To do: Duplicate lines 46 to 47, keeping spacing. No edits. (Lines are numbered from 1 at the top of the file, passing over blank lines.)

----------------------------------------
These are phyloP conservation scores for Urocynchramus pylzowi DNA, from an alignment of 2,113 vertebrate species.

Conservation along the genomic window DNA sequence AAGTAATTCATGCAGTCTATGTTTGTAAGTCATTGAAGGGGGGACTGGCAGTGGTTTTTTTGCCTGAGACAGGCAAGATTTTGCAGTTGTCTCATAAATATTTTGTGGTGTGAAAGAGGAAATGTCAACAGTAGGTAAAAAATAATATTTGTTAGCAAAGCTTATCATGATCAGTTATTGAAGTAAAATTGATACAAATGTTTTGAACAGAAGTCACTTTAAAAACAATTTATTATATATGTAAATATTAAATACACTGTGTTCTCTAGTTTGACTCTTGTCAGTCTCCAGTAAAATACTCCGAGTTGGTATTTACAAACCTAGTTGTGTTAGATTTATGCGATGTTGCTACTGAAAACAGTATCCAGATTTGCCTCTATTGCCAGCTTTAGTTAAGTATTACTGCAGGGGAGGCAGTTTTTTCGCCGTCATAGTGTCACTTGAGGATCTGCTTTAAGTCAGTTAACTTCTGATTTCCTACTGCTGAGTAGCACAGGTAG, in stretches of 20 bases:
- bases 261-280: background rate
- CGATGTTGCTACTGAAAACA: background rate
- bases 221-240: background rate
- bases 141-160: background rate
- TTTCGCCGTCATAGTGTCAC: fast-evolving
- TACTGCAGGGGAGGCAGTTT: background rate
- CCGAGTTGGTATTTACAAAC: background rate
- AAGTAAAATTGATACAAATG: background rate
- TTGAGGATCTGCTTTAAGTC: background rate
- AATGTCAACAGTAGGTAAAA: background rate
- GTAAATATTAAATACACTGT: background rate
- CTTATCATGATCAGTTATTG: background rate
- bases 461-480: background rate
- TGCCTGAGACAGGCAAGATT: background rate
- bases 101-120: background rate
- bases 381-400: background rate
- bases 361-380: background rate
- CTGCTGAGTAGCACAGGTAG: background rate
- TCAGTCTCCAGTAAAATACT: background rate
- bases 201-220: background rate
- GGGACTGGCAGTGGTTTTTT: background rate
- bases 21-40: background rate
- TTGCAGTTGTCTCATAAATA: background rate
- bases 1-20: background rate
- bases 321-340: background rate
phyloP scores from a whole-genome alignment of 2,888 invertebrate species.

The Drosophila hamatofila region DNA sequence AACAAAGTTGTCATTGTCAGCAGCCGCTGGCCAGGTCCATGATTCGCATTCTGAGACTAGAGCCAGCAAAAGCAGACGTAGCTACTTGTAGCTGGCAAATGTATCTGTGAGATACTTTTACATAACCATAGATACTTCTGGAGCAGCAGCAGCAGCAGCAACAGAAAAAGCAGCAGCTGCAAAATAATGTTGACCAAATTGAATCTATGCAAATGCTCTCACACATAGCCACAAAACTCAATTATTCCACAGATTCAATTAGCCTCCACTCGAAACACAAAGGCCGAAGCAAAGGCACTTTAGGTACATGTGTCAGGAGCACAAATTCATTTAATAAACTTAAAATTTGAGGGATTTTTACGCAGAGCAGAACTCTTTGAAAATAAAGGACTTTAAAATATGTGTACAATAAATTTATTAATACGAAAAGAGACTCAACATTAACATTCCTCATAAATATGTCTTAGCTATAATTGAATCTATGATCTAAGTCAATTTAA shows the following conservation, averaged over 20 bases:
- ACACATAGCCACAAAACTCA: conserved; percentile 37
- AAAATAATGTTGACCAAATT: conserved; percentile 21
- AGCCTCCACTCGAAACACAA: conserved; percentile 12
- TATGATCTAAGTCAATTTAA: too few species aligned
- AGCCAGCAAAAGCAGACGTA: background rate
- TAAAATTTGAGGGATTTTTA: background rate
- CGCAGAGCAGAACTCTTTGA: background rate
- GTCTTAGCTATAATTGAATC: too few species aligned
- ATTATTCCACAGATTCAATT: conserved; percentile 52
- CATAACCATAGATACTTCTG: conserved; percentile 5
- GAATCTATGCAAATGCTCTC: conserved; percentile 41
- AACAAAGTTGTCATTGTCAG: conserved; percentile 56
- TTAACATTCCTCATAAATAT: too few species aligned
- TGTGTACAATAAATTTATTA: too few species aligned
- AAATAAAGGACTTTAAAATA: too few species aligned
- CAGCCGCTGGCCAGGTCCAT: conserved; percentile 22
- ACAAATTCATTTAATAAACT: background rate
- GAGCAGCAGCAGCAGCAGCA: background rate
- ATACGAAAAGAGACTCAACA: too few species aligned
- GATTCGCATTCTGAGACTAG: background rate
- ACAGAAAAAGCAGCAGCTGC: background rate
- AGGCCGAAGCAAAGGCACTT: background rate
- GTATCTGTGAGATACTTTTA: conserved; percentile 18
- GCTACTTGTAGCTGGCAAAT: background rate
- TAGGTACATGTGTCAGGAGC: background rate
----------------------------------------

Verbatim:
- ACAAATTCATTTAATAAACT: background rate
- GAGCAGCAGCAGCAGCAGCA: background rate